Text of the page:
In 2014, a coup d' tat in Sanaa paved the way for a devastating conflict in Yemen. Andrew Moscrop, a physician, cancelled plans to return to the country that he had once called home. Instead, he returned to his diaries and delved into memories of a time when he lived in a rambling old tower house in Sanaa. As the war unfolded, he re-read the accounts of past travelers to the country. And while working in Greece, treating refugees from other Middle Eastern war zones, he began writing a book set in Yemen.
Examining the impressions of adventurers, merchants, and scientists, as well as travel writers, Moscrop explores how Yemen has been seen and understood by foreigners from Europe and the US. These visitors include blundering missionaries, aristocratic Englishmen, and unlikely spies. Moscrop delivers an intriguing perspective on Western encounters with the Islamic world, examining the imagery and clich's by which Yemen has been represented from the sixteenth century to the resent.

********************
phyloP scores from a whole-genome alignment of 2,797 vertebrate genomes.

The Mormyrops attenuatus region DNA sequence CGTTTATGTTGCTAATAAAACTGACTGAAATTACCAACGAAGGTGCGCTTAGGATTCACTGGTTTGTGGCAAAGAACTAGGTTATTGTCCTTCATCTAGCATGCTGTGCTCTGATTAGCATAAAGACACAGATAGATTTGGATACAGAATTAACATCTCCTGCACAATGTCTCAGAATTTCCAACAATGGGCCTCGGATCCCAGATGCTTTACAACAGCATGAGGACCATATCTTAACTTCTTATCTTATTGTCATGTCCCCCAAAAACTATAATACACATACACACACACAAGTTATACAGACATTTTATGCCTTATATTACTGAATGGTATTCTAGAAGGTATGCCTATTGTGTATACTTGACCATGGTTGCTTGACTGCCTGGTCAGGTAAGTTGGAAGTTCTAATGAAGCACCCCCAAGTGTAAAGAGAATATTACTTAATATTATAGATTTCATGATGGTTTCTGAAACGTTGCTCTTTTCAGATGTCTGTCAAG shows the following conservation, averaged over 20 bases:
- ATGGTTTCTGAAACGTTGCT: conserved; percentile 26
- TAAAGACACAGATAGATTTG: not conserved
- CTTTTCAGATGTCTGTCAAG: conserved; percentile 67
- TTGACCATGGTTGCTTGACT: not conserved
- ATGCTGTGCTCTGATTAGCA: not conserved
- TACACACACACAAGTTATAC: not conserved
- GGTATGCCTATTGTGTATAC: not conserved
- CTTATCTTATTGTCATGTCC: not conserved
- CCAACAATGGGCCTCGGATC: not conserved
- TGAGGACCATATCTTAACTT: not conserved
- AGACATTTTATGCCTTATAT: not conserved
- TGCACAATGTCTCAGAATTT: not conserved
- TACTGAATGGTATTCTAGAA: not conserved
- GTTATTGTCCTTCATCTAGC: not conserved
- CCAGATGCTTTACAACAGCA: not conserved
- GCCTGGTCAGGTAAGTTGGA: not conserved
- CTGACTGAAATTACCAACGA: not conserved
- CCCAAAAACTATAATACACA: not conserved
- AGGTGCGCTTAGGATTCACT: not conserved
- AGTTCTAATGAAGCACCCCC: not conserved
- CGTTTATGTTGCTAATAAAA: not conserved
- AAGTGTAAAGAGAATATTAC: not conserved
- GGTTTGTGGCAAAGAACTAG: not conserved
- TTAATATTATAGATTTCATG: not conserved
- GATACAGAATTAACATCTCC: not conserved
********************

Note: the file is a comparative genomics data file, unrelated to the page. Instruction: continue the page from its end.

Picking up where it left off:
Evocative descriptions of Sanaa and its unique cityscape, as well as empathetic portrayals of people encountered and events experienced, all create a narrative by turns thoughtful and unexpected.